Financial-management program is worth the money

January 23, 1991|By Peter H. Lewis | Peter H. Lewis,New York Times News Service

Many New Year's resolutions that sounded so reasonable three weeks ago now seem like a lot of work. This year, we resolved that we would finally take control of our finances, get organized, get a head start on taxes and make a budget.


But this year we have a secret weapon, in the form of a new version of Andrew Tobias' Managing Your Money. Version 7.0 of Managing Your Money, one of the most popular financial-management programs for the IBM PC and compatible computers, has been streamlined and supercharged and made easier to use.

The latest version is a major overhaul of the 6-year-old program, and all the changes are for the better.

The so-called user interface -- the way the program looks on screen and the way it offers command options to the user -- has been updated to resemble the popular Windows graphical system, although it is not a true Windows application.

It has drop-down command menus that greatly simplify the operations.

And Managing Your Money now takes advantage of the VGA graphics standard for newer personal computers, yielding sharper and more attractive graphs and charts.

Although it has a new face, Managing Your Money retains its old personality. Fortunately, the program and its accompanying manual continue to reflect the personal touch of Tobias, a financial expert and author whose light sense of humor leavens what might otherwise be a rather heavy series of topics.

While some people may be gleeful when counting their money, others of us need a little cheering up from time to time, and Tobias helps.

Unlike other "celebrity" software programs, where a famous figure lends his or her name but little else to a program, Managing Your Money shows clearly that Tobias worked closely with the programming elves at Meca Software Inc. of Westport, Conn., the publisher.

The company says Tobias over saw the design and wrote every word of the "help" screens that can be summoned whenever the user is unclear about an activity.

Managing Your Money comprises several areas of finance, organized in individual chapters. The chapters include budgeting, banking, bill paying, tax planning, insurance planning, portfolio management, financial analysis and net worth.

Each chapter is linked to the others, so, for example, a pig farmer's check written to Boar Power Services would be reflected in the bank records as well as under "Breeding Fees" on the user's Farm Schedule F tax form.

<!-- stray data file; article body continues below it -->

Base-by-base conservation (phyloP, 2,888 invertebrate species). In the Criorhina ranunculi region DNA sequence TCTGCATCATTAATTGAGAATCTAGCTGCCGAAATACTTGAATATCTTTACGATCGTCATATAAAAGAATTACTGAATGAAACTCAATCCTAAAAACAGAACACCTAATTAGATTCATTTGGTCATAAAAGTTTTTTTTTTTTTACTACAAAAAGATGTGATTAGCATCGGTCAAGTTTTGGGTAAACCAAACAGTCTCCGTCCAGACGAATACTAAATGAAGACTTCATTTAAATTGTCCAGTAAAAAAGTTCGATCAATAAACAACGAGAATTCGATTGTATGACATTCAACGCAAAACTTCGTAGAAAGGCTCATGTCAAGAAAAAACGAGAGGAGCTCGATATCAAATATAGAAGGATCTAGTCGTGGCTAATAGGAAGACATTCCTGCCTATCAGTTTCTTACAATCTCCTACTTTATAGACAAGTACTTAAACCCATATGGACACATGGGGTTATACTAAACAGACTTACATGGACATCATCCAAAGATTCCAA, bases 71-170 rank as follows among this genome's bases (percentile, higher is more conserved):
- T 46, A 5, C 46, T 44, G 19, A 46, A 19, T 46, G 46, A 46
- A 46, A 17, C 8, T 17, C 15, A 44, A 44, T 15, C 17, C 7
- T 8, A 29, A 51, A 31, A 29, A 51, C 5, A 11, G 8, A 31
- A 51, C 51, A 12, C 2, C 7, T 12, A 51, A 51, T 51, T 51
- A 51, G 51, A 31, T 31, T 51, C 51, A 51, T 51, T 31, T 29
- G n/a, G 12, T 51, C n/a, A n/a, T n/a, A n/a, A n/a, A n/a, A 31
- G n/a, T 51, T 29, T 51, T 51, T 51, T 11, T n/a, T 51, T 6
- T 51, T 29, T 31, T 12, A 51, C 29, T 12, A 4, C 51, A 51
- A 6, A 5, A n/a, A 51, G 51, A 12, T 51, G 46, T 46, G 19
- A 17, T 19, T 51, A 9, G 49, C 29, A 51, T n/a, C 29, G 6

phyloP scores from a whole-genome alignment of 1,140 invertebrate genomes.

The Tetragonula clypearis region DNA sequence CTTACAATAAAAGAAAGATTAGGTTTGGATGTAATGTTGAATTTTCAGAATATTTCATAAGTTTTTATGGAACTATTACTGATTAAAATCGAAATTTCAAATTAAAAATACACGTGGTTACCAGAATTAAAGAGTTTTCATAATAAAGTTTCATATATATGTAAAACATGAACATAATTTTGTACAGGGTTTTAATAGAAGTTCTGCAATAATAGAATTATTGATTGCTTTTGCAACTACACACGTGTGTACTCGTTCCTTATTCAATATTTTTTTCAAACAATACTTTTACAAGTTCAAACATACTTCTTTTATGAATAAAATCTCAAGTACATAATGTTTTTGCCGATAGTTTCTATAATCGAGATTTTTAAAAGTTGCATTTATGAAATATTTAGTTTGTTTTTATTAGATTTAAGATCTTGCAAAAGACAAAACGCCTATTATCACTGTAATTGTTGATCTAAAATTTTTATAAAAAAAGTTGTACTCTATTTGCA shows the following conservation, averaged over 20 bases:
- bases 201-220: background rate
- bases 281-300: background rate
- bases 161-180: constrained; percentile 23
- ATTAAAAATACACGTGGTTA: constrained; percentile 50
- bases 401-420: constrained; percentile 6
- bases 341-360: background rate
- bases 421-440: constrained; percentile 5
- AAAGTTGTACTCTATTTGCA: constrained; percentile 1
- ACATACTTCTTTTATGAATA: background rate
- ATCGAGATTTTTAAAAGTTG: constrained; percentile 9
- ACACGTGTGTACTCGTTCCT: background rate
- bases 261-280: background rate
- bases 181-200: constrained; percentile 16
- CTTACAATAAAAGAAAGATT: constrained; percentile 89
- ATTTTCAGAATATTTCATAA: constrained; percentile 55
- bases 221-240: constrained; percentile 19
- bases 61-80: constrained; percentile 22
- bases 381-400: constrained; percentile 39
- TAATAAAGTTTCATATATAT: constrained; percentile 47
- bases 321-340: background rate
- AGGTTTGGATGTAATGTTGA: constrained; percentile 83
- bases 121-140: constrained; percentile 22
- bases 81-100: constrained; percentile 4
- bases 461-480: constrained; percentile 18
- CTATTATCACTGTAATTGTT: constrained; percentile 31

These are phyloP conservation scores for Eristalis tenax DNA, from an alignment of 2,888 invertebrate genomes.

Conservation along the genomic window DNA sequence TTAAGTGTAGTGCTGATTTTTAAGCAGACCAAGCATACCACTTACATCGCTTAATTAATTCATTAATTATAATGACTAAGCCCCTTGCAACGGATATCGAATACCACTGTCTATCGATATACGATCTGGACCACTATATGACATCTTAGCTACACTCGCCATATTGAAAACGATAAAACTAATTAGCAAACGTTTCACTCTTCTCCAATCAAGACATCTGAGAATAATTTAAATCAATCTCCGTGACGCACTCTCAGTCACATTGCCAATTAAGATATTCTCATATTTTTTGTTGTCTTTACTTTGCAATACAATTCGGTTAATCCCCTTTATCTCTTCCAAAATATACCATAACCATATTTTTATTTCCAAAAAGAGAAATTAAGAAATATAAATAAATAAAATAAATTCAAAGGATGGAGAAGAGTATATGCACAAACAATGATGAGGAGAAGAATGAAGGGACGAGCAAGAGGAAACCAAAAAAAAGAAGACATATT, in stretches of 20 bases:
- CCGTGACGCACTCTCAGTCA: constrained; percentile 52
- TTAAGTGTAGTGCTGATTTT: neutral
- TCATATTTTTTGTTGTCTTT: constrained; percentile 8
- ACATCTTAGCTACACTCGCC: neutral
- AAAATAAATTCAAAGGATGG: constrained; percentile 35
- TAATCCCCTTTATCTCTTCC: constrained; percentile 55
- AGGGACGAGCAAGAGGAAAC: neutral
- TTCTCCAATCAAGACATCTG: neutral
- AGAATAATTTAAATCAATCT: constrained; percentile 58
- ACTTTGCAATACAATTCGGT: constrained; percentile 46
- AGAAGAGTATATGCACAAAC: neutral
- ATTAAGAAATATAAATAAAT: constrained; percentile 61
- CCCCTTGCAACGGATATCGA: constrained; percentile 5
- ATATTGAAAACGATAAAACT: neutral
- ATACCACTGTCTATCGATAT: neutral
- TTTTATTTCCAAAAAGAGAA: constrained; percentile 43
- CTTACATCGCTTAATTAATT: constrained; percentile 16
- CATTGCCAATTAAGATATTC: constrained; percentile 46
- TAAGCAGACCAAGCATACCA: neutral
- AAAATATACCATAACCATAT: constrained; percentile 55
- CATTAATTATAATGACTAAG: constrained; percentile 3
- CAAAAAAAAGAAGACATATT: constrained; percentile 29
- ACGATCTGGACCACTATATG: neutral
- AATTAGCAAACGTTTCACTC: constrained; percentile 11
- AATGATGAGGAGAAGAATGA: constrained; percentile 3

The financial-analysis segment shows off the program's great strengths. It allows the user to do "what if" calculations on such otherwise mind-numbing topics as refinancing a mortgage, planning for college or retirement savings and doing lease-vs.-buy comparisons.

The program also has a variety of utilities, including a pop-up financial calculator, a reminder pad, a simple word processor, a card file for

names, addresses and phone numbers, an appointment scheduler and a direct link to Checkfree, an optional service that allows the user to pay bills electronically though the Federal Reserve System. (For those who prefer old-fashioned paper checks that go through the mail, Managing Your Money can print those, too.)

According to Daniel Schley, president of MECA Software, more than one-third of the owners of Managing Your Money say they use the program to manage small businesses.

This is understandable, since Managing Your Money can handle invoicing, expense accounts, accounts payable and receivable, profit and loss, cash forecasting, daily scheduling and to-do lists. It can also generate mailing lists and mailing labels from the card file.

Managing Your Money 7.0 has a list price of $219.95. (Current owners can upgrade to Version 7 for $49.95.) That places the program at the high end of personal financial-management programs, a category that includes such other programs as Intuit's Quicken and Reality Technology's Wealthbuilder.

On the other hand, Managing Your Money is significantly more powerful than its competitors and better suited for those whose financial strategies go beyond mere budgeting and balancing of checkbooks.

As an option, MECA offers Managing Your Money Plus, a $49.95 membership program that includes a quarterly newsletter, the next annual update to the software and access to extra customer support; a two-year subscription is $89.90.

In addition to the PC version, versions of Managing Your Money are available for the Apple Macintosh ($219.95) and the Apple II ($149.95).

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